One of the Sunni Arabs appointed to a committee to draft Iraq's constitution was assassinated Tuesday in a drive-by shooting, an Iraqi official said.
Mijbil Issa was gunned down, along with two bodyguards, in the Karradah area of Baghdad, according to Mohammed Abed-Rabbou, a Sunni member of the drafting committee.
Issa was among 15 Sunnis named last month to a committee charged with drafting a new constitution by Aug. 15. The Sunnis were added in an attempt to reach out to the religious community that provides the heart of the insurgency.
However, two Sunni committee members had already quit because of threats from the insurgents who oppose the U.S.-backed, Shiite dominated government.
The attack occurred as the committee drafting the constitution was holding a meeting at Baghdad's Convention Center on the edge of the heavily fortified Green Zone, home to the U.S. Embassy and Iraqi government offices. The meeting was immediately adjourned when the head of the commission Humam Hammoudi got the news, Kurdish member Mahmoud Othman said.
In other developments:
In other violence, gunmen ambushed a bus carrying Iraqi workers to a U.S. air base near Baqouba, killing 13.
Assailants in two cars attacked the minibus on its way to al-Faris air base, said Police Col. Mahdi Saleh from Khalis. Baqouba is 35 miles northeast of Baghdad.
Another police official, who declined to give his name, said 10 workers were killed along with three civilians when the bus slammed into a nearby car.
Before Issa's slaying, President Jalal Talabani said good progress was being made on the constitution, although there are some "Arab brothers" who "have some reservations that are being taken into consideration."
"If we can reach an agreement with them, I believe the constitution can be ready by the end of the month," he said.
Talabani, a Kurd, did not identify the critics but he was clearly referring to Sunni Arabs who want a strong statement affirming Iraq's Arab identity and who oppose some definitions of federalism supported by the Kurds and some Shiite Muslims.
The Iraqi parliament has until Aug. 15 to adopt a draft constitution, which will be put to a nationwide referendum by mid-October. If approved, it will provide the basis for a new election in December.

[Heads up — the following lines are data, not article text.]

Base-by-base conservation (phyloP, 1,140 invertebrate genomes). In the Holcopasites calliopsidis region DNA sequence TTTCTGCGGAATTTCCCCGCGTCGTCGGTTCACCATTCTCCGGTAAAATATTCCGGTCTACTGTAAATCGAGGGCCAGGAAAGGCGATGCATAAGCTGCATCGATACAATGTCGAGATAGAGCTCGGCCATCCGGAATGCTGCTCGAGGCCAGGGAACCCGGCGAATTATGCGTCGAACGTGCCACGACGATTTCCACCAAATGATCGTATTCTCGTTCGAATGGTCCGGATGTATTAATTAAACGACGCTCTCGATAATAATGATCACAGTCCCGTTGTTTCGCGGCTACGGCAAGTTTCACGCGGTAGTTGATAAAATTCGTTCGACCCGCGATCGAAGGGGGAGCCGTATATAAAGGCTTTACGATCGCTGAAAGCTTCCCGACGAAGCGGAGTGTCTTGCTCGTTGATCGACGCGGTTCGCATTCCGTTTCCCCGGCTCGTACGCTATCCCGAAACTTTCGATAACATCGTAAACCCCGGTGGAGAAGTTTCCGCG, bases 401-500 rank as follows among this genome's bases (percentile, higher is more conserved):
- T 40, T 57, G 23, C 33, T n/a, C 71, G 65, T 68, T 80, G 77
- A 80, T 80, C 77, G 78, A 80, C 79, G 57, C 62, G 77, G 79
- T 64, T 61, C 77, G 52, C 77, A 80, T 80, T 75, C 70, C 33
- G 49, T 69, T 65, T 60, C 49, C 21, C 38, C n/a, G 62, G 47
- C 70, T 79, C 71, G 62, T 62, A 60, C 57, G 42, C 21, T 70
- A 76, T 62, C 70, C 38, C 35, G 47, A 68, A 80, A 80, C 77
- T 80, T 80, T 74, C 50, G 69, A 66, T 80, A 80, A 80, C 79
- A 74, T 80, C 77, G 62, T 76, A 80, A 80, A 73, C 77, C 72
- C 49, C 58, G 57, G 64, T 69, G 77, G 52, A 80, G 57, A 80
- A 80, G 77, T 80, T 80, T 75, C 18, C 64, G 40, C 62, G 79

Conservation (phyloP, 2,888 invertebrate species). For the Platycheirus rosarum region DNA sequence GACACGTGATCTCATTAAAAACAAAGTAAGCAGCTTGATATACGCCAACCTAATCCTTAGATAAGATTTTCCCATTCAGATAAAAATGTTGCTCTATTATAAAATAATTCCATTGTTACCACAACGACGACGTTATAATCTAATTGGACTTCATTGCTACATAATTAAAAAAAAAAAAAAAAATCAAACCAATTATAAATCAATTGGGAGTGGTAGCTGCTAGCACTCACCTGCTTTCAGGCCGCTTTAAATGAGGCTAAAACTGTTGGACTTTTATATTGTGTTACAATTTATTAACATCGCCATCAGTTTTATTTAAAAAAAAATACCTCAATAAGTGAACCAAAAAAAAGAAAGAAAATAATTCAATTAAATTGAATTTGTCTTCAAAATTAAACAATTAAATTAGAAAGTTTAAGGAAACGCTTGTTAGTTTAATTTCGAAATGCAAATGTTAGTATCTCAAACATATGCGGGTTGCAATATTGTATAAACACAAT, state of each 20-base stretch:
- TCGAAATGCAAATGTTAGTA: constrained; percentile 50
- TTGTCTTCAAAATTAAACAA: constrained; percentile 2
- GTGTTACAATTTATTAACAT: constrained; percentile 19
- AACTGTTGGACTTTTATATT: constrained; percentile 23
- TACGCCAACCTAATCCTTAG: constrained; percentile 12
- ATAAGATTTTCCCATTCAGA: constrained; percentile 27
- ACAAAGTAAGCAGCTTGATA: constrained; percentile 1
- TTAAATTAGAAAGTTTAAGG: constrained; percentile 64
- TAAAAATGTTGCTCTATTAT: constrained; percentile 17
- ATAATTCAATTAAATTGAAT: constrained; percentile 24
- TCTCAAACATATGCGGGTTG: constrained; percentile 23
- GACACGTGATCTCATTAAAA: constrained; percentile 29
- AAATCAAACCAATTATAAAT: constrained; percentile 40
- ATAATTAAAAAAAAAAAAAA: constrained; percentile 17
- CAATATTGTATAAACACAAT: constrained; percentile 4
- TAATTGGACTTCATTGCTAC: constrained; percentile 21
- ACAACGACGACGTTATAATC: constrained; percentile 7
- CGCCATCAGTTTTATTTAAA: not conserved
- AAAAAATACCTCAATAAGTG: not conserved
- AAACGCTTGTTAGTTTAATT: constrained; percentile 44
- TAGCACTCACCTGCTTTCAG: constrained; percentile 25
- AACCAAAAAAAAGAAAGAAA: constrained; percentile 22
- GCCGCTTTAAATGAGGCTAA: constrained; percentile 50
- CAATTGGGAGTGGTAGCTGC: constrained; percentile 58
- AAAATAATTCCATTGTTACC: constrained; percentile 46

Former Prime Minister Ayad Allawi, a secular Shiite, said he supported using the interim constitution, approved before Iraq regained sovereignty from the U.S.-led occupation authority.
Some Shiites oppose the interim charter's limitations on the role of Muslim law as the basis of the legal code. Some Sunnis oppose autonomy guarantees given to the Kurds as a threat to national unity.
"Concerning the constitution, we are in agreement with the national and Kurdish forces that the interim constitution be the basis for the Iraqi constitution," Allawi said.
"I believe that will allow Iraq to have the constitution. As soon as the referendum on it is finished, Iraq will have stability," he said.
Violence has steadily escalated in Iraq since Prime Minister Ibrahim al-Jaafari announced his Shiite-dominated government in April. Most of the insurgents are Sunni Arabs, who enjoyed considerable prestige in Iraq during the rule of Saddam Hussein.
On Tuesday, Iraqi National Assembly speaker Hajim al-Hasani expressed his concern regarding the spike in terrorist attacks but also cautioned that recent calls to form militias in cities could prove problematic.
Al-Hasani said the presence of militias on Iraqi streets would represent a big challenge to the government and its attempts to impose security. Such a move could "open the door for the interference of regional and international forces in Iraq's affairs," he warned.
Instead, he called upon the government to speed up the process of building up security and the Iraqi army.